How one farmer has lowered lambing mortality rate on his farm
Another busy and eventful lambing season is coming to an end with less than 10 ewes left to lamb.
The remaining few will all have Mountain Blackface (Lanark type) lambs. The Lanark rams were let with the ewes at the end of the breeding season to cover any repeats.
Overall we had a very successful lambing season with mortality running around the 5pc mark, which is well on target for the farm.
Lowering mortality at lambing didn't happen by chance. Several factors contributed to reducing mortality this year including;
- Good supervision at lambing
- A good balanced and calculated diet pre-lambing
- An increase in lamb birth weights
- A good supply of milk at the ewes
- Preparation for lambing
The above points all played a part. I often find stepping back and evaluating a situation to see where we can improve matters or see what worked. This process can be applied to everything done on the farm.
This spring I washed the udders of the ewes after lambing when the ewes were in the individual lambing pens. I found this very beneficial for many reasons. I could identify ewes with mastitis, ewes blank on one side, milkiness, colostrum levels, large teats which are difficult for lambs to suckle.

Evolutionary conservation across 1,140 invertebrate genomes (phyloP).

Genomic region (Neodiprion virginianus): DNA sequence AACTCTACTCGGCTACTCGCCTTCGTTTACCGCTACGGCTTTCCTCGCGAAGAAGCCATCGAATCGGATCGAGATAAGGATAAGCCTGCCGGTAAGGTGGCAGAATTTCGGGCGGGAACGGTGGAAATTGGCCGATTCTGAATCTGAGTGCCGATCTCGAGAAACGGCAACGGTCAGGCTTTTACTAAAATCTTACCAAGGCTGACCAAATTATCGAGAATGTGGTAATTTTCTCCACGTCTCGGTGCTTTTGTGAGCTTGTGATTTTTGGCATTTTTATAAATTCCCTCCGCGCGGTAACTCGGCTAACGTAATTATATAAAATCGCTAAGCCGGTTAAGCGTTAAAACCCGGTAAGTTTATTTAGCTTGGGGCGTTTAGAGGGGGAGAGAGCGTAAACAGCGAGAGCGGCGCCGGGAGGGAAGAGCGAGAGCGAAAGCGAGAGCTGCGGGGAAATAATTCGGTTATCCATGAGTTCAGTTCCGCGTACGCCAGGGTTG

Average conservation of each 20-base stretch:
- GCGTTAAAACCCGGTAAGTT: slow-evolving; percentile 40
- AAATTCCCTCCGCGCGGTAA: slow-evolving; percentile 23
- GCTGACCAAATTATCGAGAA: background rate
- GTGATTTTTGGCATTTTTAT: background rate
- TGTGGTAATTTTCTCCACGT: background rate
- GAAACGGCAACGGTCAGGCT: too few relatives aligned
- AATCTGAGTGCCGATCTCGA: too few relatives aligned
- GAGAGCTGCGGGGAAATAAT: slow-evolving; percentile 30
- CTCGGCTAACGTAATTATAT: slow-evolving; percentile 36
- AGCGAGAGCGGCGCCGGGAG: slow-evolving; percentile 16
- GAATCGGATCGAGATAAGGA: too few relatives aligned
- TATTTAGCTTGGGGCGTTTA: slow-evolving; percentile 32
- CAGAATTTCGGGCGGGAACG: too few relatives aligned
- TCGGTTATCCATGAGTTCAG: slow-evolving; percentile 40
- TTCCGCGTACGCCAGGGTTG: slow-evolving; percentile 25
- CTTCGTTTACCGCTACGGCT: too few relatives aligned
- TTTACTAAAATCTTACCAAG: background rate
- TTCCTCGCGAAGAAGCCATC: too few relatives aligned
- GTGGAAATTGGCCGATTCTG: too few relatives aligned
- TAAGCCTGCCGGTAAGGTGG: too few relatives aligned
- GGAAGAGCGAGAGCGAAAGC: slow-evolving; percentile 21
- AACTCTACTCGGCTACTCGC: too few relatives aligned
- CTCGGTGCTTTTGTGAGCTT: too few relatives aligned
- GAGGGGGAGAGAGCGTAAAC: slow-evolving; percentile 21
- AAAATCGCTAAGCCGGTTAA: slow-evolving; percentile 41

I believe cleaning the teats of ewes coming off straw bedding or slats helps prevent lambs pick up disease from dirty teats. Infections can become a big problem when lambing indoors: good hygiene is critically important to prevent infection.
Supervision at lambing is important and particularly when lambing indoors. Mis-mothering can be a problem if too many ewes lamb together without supervision. We took it in shifts at night, making sure that someone was on watch at all times.